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Jörg Sasse - Durchsicht

Press release for the show at Galerie Nächst St. Stephan Rosemarie Schwarzwälder, Vienna

Art is unpredictable. It emerges or disappears in a process that is nonlinear and influenced by continuous feedback from chaotic or random events. No positing, no method, no conception is going to change that. Access to art holds promises objects of projection. Jörg Sasse


For the exhibition “Durchsicht” [Looking Through], Jörg Sasse has chosen a selection of works including some which are being shown here for the first time. His tableaus and still lifes, which are grouped together to form a block, are based on processed photographs. The foreground and background overlay and permeate each other, transforming the meaning of “looking through” from acquiring an overview or insight to the act of perception itself – an act which is questioned at the same time. Jörg Sasse will also be presenting his work "Speicher III” [Storage Space III], a wall piece consisting of 64 pictures. This project was shown in an alternative version at the Musée d’Art moderne in Paris in 2008 and in the exhibition Ruhrblicke [Views of the Ruhr] in Essen in 2010.

“Jörg Sasse’s ‘Speicher’ always invite visitors to choose their own combination of pictures and randomly fill a predefined structure for hanging them with a selection of approximately five pictures (‘files’). While the ‘Speicher I’ (Paris) and ‘Speicher II’ (Essen) ‘files’ were organized according to different themes (categories), the new ‘Speicher III’ at Galerie nächst St. Stephan is not based on a file organizing system. It is completely without ‘folders.’ All three ‘Speicher’ share a completely non-hierarchical structure. There are no sub-folders, no predefined pathways. While the visitors (i.e. users) in Paris and Essen could still draw from different categories (such as ‘abstract', ‘headgear’, or ‘winter’) to select elements for their combinations, the rule for ‘Speicher III’ is simply 5 out of 64. This is the basis for the task of randomly filling the matrix consisting of a series of five pictures.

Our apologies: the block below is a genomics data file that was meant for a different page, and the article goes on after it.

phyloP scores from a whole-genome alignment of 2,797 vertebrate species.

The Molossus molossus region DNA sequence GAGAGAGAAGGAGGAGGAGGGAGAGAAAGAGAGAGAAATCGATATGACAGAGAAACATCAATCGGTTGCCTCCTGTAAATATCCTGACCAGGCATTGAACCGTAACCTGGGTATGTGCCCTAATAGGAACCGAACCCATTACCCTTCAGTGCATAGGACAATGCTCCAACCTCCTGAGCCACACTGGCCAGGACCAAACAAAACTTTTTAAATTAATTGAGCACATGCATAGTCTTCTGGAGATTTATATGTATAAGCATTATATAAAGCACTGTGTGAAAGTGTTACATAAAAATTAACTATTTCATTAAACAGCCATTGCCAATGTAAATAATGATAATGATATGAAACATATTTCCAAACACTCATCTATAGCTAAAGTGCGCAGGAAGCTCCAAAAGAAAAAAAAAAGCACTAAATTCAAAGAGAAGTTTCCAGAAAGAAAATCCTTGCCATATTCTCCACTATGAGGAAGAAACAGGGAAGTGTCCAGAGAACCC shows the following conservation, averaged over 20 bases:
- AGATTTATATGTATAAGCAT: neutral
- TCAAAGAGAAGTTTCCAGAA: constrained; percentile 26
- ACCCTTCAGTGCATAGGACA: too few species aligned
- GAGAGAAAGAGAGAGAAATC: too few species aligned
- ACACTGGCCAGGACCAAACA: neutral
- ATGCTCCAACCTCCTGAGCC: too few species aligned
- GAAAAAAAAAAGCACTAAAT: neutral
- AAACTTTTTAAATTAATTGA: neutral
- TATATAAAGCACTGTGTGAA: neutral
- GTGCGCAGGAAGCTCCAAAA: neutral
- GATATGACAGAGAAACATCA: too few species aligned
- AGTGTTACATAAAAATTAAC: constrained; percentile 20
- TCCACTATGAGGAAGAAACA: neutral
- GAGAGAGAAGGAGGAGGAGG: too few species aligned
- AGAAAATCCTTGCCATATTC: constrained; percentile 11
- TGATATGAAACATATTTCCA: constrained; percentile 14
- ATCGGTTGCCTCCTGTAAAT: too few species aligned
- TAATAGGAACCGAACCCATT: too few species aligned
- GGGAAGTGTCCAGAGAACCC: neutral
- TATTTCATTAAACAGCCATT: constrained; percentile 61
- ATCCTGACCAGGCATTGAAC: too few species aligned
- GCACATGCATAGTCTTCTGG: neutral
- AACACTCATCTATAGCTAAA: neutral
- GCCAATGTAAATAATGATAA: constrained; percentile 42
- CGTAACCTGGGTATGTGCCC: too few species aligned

Jörg Sasse lets the beholder take part in hanging pictures in an exhibition, thus creating a clearly defined experimental space where anyone can test different ideas that enter into the act of ‘hanging’ an exhibit. The ‘Speicher’ therefore serves as a simulator and training device. Sasse provides the exhibition materials on reserve and the rules; it is up to lay people to exhibit their own version, which is determined by ‘looking through’ the storage block. After the selection comes an evaluation. Jörg Sasse added a book to the ‘Speicher’, in which all possible combinations of images are rated. ‘=5’ is for the best possible combination of pictures and ‘=1’ for the worst. The book offers neither canon nor value system on which the evaluation is based.
The pictorial motifs – fabrics, patterns, architectural details – are not defined in detail; their origin is irrelevant. Whether the more correct or more incorrect way of hanging describes a certain rhythm, whether it triggers a specific chain of associations, corresponds to a purely formal order, or hints at something narrative after all, is also left open.
But we can also turn our focus on the ‘Speicher’ itself and try to establish a ‘pattern’ on the object by creating empty places when picking out pictures, and by finding out whether or not the resulting combination of pictures is ‘very good,’ ‘satisfactory,’ or – according to the book – merely ‘insufficient.’”

Markus Mittringer, 2012